Robert Boyle, 1627-91: Scrupulosity and Science

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Boydell & Brewer, 2000 - Biography & Autobiography - 293 pages
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Robert Boyle (1627-91), one of the seminal figures in the origins of modern science, yet a complex and tortured personality, has been the subject of much scholarly attention in recent years. Here, Michael Hunter, the acknowledged expert on Boyle, makes use of much hitherto unpublished material to offer a novel and distinctive view of the man. Hunter's re-evaluation of Boyle focuses on an elucidation of his religious life, and particularly his concern with matters of conscience, which Boyle pursued with an obsessiveness that contemporaries characterised as `scrupulosity'. This arguably lay at the root of the convoluted intellectual personality revealed in many aspects of Boyle's ideas and activities. In addition, by studying works that Boyle wrote but never published, Hunter illustrates the extent to which he was constrained by his fear of being at odds with groups like the medical profession and with public opinion more generally. In these essays, Boyle emerges as a troubled figure, plagued by religious doubt, ambivalent about magic, and convoluted in his relations with the wider world.Michael Hunter is Professor of History, Birkbeck College, University of London, and chief editor of the definitive edition of Boyle's Works (1999-2000) and Correspondence (forthcoming).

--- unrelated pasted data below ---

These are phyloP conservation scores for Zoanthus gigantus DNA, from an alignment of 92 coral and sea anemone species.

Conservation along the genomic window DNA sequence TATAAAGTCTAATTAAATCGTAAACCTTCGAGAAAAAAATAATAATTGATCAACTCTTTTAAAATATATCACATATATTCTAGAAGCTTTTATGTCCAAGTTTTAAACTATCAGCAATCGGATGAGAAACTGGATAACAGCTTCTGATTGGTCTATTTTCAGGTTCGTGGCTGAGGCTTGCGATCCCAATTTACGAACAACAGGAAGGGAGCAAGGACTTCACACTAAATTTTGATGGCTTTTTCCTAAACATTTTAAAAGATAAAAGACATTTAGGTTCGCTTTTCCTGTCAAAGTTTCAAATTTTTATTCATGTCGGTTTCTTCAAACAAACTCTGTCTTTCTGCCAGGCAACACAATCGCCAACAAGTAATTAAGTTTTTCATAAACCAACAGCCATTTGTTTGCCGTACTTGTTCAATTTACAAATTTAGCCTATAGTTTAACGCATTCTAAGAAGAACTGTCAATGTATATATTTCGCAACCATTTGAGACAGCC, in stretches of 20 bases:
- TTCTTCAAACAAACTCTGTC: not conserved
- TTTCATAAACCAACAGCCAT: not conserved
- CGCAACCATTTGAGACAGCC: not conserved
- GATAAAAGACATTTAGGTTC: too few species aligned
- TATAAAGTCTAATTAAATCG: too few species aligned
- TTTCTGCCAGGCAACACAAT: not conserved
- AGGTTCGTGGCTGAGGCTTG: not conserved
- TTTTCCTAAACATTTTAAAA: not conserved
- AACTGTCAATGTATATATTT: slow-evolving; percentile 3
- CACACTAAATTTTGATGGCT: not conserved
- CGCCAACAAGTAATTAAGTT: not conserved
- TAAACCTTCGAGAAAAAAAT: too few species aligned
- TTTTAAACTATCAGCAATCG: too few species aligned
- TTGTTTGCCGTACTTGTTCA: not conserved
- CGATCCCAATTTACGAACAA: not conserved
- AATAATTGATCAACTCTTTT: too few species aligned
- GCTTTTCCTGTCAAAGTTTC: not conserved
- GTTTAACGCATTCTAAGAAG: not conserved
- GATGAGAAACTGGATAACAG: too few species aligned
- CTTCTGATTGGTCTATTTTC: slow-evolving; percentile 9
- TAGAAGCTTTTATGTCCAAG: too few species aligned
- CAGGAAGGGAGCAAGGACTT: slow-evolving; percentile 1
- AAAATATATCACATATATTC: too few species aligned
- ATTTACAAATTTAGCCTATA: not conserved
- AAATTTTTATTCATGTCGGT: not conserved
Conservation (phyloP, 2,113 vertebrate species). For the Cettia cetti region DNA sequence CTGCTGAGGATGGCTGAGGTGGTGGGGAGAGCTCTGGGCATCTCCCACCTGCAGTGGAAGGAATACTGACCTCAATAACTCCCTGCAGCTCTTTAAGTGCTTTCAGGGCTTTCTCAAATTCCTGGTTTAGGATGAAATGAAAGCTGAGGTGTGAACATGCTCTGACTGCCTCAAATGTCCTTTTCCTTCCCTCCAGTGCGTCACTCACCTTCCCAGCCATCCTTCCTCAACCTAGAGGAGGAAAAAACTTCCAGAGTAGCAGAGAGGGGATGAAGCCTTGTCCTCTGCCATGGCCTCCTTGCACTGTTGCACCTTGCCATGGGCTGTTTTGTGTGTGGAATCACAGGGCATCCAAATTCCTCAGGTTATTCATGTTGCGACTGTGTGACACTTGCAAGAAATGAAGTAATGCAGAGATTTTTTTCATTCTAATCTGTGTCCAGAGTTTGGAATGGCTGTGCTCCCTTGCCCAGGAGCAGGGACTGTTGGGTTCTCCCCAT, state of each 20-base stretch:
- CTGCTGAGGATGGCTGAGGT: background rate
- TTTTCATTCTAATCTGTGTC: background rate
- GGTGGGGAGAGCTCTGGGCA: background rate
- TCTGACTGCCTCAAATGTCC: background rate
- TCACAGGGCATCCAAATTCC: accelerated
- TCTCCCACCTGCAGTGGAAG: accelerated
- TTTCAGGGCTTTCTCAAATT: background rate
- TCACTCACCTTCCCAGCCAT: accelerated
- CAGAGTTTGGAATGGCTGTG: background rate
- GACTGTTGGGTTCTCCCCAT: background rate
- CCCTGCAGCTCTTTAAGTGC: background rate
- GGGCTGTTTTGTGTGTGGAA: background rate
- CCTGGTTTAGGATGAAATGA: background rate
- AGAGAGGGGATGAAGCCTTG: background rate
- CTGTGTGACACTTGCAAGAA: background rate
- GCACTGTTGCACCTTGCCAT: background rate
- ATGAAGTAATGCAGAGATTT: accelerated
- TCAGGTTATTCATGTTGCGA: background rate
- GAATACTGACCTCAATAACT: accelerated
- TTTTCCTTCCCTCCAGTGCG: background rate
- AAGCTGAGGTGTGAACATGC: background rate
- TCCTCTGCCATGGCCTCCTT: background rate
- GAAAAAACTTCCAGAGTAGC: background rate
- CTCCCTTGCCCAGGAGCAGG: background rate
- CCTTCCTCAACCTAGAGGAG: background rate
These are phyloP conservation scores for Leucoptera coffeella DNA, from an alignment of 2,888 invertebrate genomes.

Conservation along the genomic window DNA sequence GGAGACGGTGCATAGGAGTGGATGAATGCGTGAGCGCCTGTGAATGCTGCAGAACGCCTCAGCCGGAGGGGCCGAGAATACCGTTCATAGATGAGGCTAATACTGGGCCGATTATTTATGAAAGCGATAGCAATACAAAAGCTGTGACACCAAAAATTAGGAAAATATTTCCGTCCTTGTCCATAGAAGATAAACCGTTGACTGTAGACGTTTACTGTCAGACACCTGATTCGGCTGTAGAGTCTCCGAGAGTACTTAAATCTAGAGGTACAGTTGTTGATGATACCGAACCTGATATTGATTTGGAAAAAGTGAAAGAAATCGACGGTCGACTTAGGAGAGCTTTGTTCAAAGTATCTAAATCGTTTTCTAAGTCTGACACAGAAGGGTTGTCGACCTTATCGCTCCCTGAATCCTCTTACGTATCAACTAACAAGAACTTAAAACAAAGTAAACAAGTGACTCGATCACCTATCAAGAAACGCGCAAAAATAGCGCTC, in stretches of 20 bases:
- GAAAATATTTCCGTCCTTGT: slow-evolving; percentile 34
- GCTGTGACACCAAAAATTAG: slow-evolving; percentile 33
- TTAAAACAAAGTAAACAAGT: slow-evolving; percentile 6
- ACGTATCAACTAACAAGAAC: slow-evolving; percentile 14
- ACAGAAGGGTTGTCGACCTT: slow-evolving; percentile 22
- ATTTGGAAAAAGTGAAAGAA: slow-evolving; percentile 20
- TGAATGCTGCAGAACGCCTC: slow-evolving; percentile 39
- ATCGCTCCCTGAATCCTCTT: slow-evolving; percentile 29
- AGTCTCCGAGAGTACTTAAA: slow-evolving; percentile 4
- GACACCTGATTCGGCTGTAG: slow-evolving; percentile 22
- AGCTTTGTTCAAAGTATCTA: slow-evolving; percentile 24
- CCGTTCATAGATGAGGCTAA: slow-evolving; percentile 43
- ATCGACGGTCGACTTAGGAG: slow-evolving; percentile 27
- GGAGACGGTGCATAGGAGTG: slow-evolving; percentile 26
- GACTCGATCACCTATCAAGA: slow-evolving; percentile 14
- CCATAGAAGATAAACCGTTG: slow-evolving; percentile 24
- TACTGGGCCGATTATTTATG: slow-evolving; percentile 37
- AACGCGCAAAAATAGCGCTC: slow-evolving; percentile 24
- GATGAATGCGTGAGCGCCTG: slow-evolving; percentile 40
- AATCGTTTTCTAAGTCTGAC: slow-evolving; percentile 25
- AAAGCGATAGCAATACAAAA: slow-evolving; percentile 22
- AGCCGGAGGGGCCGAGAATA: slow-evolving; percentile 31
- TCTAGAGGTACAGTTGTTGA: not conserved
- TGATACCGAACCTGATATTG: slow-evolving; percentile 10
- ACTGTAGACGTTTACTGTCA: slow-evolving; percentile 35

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Contents

How Boyle Became a Scientist
15
Functionalism
58
Robert Boyles Confessional Interviews
72
Alchemy Magic and Moralism in the Thought of Robert Boyle
93
the Evidence of the Boyle
119
Interpreting the
135
a Suppressed Critique of
157
Robert Boyle and the
202
Robert Boyle the Royal
223
Robert Boyle and the Dilemma of Biography in the Age of the
251
Bibliography
269
Index
285
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